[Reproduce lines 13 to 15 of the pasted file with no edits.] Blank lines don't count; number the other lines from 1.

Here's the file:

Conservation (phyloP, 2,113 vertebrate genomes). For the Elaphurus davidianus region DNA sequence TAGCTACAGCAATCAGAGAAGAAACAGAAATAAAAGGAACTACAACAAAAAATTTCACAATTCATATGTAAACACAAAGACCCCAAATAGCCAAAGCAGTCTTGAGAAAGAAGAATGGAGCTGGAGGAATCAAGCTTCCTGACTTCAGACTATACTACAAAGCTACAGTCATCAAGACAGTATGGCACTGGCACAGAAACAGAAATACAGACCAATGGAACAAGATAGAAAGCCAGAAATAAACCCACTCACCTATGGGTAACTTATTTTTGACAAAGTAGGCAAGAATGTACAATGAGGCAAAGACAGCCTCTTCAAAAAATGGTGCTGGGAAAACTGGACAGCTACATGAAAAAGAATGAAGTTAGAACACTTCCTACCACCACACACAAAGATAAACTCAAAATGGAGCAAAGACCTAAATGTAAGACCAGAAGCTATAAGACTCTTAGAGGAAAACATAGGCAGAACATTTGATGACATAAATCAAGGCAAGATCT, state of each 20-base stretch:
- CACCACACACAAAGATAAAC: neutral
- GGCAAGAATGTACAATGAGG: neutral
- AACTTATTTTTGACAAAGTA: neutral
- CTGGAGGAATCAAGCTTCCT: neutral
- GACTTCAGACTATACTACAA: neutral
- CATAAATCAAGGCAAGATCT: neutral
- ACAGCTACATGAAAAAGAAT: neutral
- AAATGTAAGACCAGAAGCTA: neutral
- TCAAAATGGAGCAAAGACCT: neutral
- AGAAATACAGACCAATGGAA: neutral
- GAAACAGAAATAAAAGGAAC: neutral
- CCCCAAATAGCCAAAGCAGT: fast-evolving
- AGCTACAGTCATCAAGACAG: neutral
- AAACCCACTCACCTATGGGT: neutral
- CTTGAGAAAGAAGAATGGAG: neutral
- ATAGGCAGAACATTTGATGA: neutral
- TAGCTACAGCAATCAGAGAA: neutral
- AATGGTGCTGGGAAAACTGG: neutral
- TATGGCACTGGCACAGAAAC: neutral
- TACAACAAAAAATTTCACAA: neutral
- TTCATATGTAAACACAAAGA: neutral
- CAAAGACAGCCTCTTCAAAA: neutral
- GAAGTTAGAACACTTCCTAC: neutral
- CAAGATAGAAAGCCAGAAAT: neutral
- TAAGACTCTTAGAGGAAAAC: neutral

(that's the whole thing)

- CCCCAAATAGCCAAAGCAGT: fast-evolving
- AGCTACAGTCATCAAGACAG: neutral
- AAACCCACTCACCTATGGGT: neutral